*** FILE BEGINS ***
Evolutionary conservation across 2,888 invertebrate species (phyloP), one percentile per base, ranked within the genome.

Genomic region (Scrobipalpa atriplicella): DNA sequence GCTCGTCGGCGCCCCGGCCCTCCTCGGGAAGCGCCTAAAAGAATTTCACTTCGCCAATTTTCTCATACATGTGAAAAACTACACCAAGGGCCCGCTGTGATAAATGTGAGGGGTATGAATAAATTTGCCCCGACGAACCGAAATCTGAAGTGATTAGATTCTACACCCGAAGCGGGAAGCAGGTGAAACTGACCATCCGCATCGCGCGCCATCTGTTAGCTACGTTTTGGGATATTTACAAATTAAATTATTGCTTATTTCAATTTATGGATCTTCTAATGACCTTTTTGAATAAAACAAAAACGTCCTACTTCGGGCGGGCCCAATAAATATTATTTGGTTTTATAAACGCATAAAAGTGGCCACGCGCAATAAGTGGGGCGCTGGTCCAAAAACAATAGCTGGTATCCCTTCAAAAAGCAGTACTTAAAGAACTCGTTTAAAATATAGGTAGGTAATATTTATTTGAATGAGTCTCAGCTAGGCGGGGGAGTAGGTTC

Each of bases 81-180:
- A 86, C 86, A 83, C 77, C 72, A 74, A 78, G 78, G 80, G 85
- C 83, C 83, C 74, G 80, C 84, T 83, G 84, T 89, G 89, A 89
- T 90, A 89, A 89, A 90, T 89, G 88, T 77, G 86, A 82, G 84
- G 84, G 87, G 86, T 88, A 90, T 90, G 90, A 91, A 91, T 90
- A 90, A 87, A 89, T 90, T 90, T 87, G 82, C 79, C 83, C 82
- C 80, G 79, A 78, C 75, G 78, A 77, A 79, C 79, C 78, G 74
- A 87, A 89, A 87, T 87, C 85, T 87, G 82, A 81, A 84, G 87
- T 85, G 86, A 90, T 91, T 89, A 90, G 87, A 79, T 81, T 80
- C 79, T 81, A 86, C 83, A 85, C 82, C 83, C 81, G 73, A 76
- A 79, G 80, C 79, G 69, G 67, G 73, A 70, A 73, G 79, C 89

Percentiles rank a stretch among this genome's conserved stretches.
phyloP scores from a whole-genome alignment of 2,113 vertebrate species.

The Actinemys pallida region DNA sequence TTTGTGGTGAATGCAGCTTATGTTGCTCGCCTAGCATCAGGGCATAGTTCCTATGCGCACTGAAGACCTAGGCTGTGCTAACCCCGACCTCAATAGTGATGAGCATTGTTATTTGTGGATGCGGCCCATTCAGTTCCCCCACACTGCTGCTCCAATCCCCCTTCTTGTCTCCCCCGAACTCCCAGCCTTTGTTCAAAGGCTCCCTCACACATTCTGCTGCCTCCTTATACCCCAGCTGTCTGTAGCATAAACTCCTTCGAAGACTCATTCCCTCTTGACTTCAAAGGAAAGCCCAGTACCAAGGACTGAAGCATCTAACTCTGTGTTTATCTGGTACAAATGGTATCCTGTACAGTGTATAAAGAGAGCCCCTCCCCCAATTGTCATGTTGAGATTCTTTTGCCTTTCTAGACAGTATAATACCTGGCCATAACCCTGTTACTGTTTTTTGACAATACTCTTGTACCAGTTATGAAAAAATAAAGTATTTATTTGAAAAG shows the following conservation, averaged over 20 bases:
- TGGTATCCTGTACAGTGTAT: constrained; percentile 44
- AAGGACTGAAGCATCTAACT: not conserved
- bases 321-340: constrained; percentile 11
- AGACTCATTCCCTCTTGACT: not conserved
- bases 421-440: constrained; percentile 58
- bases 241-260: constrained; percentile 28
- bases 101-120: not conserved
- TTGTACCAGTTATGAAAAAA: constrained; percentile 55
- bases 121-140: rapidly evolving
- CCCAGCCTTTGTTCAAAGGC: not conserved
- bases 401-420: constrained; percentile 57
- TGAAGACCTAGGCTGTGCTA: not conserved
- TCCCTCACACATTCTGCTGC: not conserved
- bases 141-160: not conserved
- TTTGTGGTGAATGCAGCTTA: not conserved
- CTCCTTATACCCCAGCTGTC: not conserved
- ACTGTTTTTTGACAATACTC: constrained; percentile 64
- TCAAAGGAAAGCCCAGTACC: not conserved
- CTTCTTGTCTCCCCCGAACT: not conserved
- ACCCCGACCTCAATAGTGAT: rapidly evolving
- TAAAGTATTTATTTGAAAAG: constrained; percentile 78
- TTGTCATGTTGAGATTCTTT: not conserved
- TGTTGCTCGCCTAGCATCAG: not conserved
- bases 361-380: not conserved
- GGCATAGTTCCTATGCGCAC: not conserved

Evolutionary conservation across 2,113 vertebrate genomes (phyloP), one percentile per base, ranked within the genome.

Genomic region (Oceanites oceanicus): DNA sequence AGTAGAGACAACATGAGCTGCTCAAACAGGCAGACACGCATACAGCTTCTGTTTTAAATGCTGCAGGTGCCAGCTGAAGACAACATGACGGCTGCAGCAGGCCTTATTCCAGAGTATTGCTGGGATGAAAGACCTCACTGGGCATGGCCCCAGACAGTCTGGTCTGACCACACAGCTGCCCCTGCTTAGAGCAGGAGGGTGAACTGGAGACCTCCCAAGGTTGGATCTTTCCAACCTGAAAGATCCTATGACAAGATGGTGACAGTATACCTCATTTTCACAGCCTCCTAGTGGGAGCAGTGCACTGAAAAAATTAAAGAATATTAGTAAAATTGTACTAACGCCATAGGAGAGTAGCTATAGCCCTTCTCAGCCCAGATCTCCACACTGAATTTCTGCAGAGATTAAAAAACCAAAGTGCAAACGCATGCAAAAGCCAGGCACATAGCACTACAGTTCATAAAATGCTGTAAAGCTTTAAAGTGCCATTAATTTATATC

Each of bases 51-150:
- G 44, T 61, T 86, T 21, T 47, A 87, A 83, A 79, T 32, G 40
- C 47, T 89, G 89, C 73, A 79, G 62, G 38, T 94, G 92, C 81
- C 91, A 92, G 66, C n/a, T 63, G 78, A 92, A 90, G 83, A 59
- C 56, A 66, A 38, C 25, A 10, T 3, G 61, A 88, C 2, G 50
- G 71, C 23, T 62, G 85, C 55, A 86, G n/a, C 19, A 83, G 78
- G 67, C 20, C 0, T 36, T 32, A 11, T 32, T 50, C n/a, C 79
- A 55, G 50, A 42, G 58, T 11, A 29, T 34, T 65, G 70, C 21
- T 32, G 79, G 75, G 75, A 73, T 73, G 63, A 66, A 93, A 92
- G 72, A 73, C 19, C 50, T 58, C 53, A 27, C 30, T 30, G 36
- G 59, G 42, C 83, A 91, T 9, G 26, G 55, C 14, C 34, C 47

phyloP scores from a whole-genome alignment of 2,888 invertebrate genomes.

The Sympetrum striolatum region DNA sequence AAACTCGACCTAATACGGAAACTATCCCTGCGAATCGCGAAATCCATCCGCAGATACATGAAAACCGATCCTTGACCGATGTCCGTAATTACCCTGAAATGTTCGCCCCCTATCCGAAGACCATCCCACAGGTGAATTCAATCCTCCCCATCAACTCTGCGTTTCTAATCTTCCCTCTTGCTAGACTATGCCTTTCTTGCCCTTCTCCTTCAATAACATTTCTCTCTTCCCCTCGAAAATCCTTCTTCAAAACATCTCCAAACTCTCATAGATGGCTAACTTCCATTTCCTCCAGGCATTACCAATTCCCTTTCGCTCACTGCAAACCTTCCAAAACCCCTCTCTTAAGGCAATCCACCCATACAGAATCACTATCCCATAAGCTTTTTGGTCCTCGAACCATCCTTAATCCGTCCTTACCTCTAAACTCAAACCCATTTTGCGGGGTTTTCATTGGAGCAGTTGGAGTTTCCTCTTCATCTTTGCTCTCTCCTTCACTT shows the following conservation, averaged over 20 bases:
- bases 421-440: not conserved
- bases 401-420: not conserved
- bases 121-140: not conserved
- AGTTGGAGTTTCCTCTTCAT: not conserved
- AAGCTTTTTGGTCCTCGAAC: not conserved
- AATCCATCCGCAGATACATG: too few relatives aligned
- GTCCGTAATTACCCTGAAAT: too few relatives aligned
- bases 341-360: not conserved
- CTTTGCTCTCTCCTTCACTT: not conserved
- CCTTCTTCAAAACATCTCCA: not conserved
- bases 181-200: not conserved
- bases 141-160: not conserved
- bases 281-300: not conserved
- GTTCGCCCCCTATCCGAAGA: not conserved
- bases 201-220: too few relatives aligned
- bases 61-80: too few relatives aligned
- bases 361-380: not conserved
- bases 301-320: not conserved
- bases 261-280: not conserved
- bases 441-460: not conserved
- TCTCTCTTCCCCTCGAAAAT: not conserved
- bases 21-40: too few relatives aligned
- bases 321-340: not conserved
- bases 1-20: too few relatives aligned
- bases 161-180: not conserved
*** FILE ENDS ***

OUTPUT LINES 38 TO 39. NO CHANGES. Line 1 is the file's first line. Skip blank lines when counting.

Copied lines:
- TTGTCATGTTGAGATTCTTT: not conserved
- TGTTGCTCGCCTAGCATCAG: not conserved